Greetings from the 2008 NetHope Summit. I’m standing on probably some of the most valuable realestate in the technology universe – San Jose – at the Cisco headquarters. Virtually every big tech player is within eyesight here, but, not being a tech spazzo groupie – and I’m sure you’re not either – I won’t blog you to death about the companies I drove by on the way here. Instead, I’ll blog about the summit. I joined approximately 100 people this morning representing some 20 NGOs from as far as Finland, the Philippines, Bangladesh, the UK and other locals. Their intention: meet, greet and build collaborations leading to more and better results in the development and aid industry.I imagine some of these people knew each other already. Indeed I had the pleasure of meeting someone from the Nature Conservancy last night who I had worked with on a project three years ago but had never met face-to-face. It was good to put his face with his name and voice. The agencies’ common purpose is bringing technology to the last 100 kilometers in emerging markets. There was a lot of passion and commitment to do good in the room. And I felt a tinsy bit chagrined about my previous post, where I had cited critics who [rightfully although a bit bombastically] criticize the industry these people belong to. My chagrin comes from the fact that it seemed these people are genuinely intent on doing good. And have done good. I’ll write a separate post about that, maybe tomorrow. The critics do say that while the industry as a whole has major problems, it is these groups – the grassroots, faith-based and NGO organizations – that are doing the best work. Speaking with the representatives here today and looking at some of their results, I can see what the critics are pointing to when they say these guys are doing real good. Wanna see for yourself? This video (thank you Cisco for providing the vid) doesn’t talk much about real examples, but it does give you a sense of the genuine intention that seems to fuel this organization and its members. Check it out.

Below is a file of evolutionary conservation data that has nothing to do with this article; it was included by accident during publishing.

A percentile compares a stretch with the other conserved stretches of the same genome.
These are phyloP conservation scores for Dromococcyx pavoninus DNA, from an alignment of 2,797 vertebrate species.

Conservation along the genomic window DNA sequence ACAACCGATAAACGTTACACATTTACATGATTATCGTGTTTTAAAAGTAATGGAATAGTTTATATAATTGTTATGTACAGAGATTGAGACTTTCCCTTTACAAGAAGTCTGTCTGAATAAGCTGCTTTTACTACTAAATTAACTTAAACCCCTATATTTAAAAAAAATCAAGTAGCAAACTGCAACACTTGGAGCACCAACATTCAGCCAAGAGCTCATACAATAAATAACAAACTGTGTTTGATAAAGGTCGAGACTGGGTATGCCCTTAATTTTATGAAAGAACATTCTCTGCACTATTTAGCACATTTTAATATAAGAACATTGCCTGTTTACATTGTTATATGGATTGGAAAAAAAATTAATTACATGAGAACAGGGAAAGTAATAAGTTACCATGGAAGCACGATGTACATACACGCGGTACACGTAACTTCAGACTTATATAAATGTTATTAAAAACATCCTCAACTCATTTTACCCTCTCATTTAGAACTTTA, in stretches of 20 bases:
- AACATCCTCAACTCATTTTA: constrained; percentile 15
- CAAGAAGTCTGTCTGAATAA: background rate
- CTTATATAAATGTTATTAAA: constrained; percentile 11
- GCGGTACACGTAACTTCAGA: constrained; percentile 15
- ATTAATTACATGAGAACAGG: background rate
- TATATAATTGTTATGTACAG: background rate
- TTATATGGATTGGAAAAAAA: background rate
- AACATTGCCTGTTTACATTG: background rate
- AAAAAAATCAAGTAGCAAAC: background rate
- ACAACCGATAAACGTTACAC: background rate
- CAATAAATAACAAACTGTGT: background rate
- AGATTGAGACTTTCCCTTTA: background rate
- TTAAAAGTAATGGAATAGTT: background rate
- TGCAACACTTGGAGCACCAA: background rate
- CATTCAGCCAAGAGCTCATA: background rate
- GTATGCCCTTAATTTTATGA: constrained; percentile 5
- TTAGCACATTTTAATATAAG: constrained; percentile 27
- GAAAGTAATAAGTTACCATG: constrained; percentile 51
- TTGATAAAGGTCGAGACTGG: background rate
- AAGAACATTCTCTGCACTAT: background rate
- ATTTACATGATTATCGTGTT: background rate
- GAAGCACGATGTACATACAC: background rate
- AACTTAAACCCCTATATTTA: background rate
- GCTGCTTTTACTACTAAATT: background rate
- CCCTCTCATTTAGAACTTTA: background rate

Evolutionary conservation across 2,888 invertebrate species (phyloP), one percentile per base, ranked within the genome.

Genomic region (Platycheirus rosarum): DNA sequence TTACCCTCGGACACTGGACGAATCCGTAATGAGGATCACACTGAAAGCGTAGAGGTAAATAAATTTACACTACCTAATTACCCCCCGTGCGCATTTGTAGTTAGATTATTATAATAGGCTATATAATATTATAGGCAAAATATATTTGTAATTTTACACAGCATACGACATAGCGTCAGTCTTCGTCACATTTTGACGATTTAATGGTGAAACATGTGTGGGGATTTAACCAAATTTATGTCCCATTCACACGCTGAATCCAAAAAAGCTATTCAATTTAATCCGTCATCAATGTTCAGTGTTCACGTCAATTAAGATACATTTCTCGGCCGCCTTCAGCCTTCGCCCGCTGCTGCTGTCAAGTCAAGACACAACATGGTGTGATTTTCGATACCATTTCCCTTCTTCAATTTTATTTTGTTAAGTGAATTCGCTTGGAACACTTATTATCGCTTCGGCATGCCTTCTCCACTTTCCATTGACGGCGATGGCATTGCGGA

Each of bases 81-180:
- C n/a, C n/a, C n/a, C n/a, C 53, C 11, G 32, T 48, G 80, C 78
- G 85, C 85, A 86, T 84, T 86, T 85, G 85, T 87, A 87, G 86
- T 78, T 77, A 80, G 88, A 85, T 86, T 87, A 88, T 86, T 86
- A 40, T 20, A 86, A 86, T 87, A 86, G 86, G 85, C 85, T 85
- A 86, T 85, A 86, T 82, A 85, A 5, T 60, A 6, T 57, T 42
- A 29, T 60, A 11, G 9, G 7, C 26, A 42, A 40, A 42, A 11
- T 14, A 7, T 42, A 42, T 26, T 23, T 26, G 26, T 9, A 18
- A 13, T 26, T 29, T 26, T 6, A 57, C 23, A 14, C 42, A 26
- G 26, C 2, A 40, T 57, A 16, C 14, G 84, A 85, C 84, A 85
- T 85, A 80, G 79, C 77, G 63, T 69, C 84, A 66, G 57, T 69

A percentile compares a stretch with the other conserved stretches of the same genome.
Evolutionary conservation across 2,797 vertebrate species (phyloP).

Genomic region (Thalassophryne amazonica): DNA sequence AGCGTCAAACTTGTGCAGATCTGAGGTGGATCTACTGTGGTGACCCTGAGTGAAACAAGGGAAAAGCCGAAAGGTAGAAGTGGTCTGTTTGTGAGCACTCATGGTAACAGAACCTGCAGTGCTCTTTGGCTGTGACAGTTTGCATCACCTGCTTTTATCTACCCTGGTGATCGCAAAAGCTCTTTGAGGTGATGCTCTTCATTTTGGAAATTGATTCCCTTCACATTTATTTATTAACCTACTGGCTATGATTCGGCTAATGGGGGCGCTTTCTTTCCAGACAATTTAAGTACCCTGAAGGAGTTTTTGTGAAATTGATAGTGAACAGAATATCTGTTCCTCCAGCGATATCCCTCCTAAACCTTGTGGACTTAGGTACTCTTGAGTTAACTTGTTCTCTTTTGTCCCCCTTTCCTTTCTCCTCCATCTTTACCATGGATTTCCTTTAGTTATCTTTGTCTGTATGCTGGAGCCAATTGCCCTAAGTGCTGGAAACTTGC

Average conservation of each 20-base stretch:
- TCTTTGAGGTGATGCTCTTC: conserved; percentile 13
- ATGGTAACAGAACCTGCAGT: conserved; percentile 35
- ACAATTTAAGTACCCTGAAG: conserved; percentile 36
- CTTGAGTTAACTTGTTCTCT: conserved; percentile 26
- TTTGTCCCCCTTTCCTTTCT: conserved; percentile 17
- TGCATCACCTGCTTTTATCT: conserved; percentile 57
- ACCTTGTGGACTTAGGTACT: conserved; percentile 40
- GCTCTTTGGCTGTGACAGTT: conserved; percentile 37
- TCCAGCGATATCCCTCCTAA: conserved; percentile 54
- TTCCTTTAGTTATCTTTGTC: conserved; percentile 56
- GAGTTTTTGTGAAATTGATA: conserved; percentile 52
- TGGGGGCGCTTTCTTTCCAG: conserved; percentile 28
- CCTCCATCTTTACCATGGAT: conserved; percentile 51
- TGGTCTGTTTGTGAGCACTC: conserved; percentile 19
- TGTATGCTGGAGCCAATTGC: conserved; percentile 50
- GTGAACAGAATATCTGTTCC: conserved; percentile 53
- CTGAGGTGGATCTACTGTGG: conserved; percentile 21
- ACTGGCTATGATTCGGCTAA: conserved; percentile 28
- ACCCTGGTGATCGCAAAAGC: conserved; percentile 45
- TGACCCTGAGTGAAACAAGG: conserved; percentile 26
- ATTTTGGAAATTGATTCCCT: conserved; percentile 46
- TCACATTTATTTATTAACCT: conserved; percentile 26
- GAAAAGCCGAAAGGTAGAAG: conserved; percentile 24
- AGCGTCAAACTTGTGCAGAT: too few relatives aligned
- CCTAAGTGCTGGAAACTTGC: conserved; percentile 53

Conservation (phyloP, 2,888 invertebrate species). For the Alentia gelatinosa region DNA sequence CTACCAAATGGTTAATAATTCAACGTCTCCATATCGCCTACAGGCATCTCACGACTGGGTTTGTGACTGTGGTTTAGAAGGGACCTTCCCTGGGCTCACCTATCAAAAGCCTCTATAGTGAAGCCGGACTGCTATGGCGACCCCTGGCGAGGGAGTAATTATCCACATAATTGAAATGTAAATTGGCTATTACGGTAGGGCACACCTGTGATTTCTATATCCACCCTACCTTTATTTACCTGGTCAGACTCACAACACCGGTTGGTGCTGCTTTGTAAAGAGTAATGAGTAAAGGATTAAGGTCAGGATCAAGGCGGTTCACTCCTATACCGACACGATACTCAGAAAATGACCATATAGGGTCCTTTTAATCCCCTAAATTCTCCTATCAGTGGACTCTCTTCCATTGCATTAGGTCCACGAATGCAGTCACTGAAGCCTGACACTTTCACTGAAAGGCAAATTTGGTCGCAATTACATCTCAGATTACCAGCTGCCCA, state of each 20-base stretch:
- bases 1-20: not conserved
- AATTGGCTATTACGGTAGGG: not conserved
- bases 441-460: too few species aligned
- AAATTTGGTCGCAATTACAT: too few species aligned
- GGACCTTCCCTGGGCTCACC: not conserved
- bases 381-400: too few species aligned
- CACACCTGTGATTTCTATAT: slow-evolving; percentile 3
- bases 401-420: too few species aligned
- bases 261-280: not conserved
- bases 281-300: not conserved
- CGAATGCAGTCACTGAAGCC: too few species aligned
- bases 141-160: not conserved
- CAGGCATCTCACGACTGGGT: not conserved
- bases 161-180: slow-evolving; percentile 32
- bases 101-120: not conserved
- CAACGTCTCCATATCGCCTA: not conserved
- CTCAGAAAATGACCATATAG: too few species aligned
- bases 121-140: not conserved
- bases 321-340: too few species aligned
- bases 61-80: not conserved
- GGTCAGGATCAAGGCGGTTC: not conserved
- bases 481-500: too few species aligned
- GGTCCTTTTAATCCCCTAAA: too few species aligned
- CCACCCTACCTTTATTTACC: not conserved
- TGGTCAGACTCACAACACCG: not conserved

Connect with Us
Intel Corporate Responsibility Report
TagsChina Classmate PC climate change Corporate responsibility corporate social responsibility Craig Barrett CSR CSR report Davos eco-technology Education employee engagement energy efficiency Entrepreneurship environment girls and women green ICT IESC innovation Inspire Intel Intel CSR Intel Education Intel Education Service Corps Intel Involved Intel ISEF Intel STS Intel Teach ISEF08 Kenya renewable energy science science fair solar Stangis STEM sustainability technology technology entrepreneurship technology innovation Vietnam volunteering World Ahead World Economic Forum